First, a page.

Having any business ultimately results in some space some where being required for office duties and you only have to walk into a clients house to understand their needs and the requirement.

Always available to assist.

Colin Davison
colin.davison@cranleys.co.uk

Editor - Property Tax Secrets 2005

Cranleys Chartered Accountants

Always seek good professional support before making any decisions - individual specific advice is needed due to the complexity of individual circumstances.

Tamarix
Posts: 9
Joined: Wed Aug 06, 2008 3:26 pm

Postby Tamarix » Wed Aug 31, 2005 5:25 am

Colin

Thankyou for your further update, after deliberating on all the views given about my question, my gut feeling was to dispute what IR was saying. As they were wanting more info about another issue, we decided to challenge their proposal. Like you say, to query a few does put all returns into question ! I know, that a colleague taxi driver who also had an enquiry in 2003 and had to eventually resort to employing an accountant to take on his enquiry case, does get allowed £350 for his "Office use of Home " and again it is a rented home and the office space is not exclusively used for office duties. In fact his situation is identical to mine and yet when the two years 2002/2003 were sorted in his enquiry, the accountant put forward £350 per annum, and it has been accepted and used, each year! I, too think that they are trying it on, but am game for a challenge, anytime! So we,challenge. Will let everyone know the outcome, watch this space!!!
Tamarix

sacha01
Posts: 3
Joined: Wed Aug 06, 2008 3:28 pm

Postby sacha01 » Fri Sep 09, 2005 2:59 am

I also work from home and have also been frustrated by lack of information about what household expenses are allowable. On ringing the Inland Revenue (various helplines, etc) it is often the opinion of the adviser that is given and if you ask the same question of different advisers you get different answers. (Water rates is a good example of where I've found opinions differ.) This isn't really good enough; we need printed information from the Inland Revenue, not opinions, especially so as we face the prospect of our calculations being examined in an enquiry. I bemoaned this fact in a letter enclosed with last year's tax return and they sent me a very useful booklet "Your Guide to Starting in Business" (produced by the Business Support Team of the area office where I am taxed) which contained some useful pages about working from home. I wonder whether your own area Business Support Team produce such a booklet. In terms of council tax and water rates, the booklet states that the relevant proportion of council tax is allowed, but not water rates, unless water is used in the business.
As my water is metered I wrote in to ask whether the rule held true for metered water, as it seemed to me no different from gas or electricity which is metered and is allowed. The reply I received was that metered water is not allowed, but water billed as a standard charge (irrespective of how much is used) is allowed and that, as a result of my question, they are going to amend the information in the booklet. However,it may be that someone from another tax office would interpret the rules differently.
The whole area of working from home seems to me to be a minefield and I have spent hours trying to get definitive information. There is information out there, but I don't think the Inland Revenue make it very easy to find. For example, I would have liked to have received the above mentioned booklet when I first started the business. As it was, I only received it after complaining about lack of information.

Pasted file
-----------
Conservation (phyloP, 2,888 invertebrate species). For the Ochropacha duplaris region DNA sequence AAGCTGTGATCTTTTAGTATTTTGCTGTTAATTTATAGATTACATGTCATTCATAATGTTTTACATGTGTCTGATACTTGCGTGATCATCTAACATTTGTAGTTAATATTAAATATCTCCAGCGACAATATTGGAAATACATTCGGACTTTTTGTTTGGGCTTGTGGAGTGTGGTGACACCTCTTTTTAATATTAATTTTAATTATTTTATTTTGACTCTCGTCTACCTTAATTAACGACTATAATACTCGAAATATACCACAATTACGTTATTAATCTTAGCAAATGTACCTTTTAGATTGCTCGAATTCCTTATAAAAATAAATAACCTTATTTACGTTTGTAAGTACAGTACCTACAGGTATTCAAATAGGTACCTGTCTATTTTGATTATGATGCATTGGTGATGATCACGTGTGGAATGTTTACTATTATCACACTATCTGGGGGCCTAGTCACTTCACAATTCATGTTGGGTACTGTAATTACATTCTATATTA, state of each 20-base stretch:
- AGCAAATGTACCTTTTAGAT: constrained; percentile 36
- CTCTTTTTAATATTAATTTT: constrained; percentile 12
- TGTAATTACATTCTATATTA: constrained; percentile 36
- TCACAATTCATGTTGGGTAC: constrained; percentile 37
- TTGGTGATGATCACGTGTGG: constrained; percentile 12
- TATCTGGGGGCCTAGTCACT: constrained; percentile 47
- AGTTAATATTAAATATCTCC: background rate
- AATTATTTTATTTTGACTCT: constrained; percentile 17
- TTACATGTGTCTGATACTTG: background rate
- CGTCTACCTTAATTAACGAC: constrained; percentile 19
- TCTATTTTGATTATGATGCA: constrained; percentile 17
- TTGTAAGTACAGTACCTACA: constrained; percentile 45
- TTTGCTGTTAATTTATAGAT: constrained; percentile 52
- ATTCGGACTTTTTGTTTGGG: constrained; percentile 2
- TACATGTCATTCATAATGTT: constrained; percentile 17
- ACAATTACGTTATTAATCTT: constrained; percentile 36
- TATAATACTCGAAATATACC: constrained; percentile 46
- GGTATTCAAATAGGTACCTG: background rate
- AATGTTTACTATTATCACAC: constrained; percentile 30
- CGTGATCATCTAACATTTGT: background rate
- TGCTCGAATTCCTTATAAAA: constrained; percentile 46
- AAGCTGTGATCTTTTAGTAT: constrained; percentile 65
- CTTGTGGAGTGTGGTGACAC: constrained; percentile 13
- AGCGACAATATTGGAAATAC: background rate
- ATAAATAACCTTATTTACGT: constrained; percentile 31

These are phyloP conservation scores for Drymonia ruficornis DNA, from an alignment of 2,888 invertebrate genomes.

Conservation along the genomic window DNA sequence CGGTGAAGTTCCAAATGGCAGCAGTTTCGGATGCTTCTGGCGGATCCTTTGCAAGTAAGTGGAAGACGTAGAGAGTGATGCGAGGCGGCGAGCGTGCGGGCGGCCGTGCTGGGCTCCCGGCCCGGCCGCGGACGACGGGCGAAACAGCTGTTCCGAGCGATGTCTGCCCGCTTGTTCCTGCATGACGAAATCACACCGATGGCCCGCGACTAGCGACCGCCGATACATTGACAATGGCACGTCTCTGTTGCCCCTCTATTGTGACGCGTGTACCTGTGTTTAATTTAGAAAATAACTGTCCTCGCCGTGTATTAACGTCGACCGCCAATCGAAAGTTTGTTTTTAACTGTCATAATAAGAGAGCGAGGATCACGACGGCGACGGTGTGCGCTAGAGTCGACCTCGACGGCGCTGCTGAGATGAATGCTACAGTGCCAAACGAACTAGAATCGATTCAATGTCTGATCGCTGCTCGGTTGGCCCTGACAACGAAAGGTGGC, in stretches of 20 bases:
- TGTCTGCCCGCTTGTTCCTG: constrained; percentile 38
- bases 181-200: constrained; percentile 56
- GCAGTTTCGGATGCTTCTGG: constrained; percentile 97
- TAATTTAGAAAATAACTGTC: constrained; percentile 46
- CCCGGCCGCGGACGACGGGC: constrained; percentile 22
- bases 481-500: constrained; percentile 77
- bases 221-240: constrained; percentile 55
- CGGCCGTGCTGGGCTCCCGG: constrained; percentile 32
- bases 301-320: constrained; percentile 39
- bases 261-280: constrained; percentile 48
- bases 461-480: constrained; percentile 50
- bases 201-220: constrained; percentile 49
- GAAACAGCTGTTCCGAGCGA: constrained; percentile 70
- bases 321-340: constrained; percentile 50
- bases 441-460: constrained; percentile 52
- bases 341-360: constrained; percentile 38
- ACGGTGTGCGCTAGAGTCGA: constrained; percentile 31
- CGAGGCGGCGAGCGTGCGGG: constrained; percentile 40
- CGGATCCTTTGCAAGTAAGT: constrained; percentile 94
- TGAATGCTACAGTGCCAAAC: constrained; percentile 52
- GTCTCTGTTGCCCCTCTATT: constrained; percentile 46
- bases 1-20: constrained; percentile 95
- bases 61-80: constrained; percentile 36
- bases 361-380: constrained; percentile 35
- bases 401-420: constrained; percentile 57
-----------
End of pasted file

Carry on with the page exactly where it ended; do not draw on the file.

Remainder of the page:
Good luck.

PS I'm not sure if it would be wise to give out the details of which tax office produced the above mentioned booklet, so I am playing safe and haven't.

Tamarix
Posts: 9
Joined: Wed Aug 06, 2008 3:26 pm

Postby Tamarix » Fri Sep 09, 2005 3:55 am

Sacha01

Thankyou for your contribution to my question. Yes, it is obviously a very grey area and it seems to me that it happens to be "who you deal with" at the time ! It should NOT be like that, after all, us tax payers are soon asked the ins and outs of our private life when an enquiry is started and yet a lot of the anomalies created in our tax returns are through lack of guidance from the IR.I actually do enjoy the subject of TAX and have spent hours and hours reading all the jargon that is available,but think that NOT ENOUGH people question them, maybe it is only the experienced advisers and tax consultants who know the drill. So many of us cannot aford to pay out big fees for this consultation ! THAT IS WHY I AGAIN PRAISE THIS WEB-SITE for their absolutely geniune help and discussions about our problems. THEY ARE THE BEST.
THANYOU ALL !

Tamarix
Posts: 9
Joined: Wed Aug 06, 2008 3:26 pm

Postby Tamarix » Sat Oct 01, 2005 5:51 am

Colin and all who contributed !

Well, I did what I felt I had to do and challenged the I.R. I suggested that a claim of £5 - £6 was an amount that would normally be accepted for this use! Emphasised the point that you made, Colin, that to query a few would put all tax returns into question, and let them know that the space used for the Taxi business, is in fact used seven days a week and the telephone has no limitations as it rings 24/7 !

This reasoning was accepted and they set the allowance at £5 per week which is £260 per year, a lot better than the £20 they initially offered!
So, thanks again, for all your contributions, hope this may help others.

Tamarix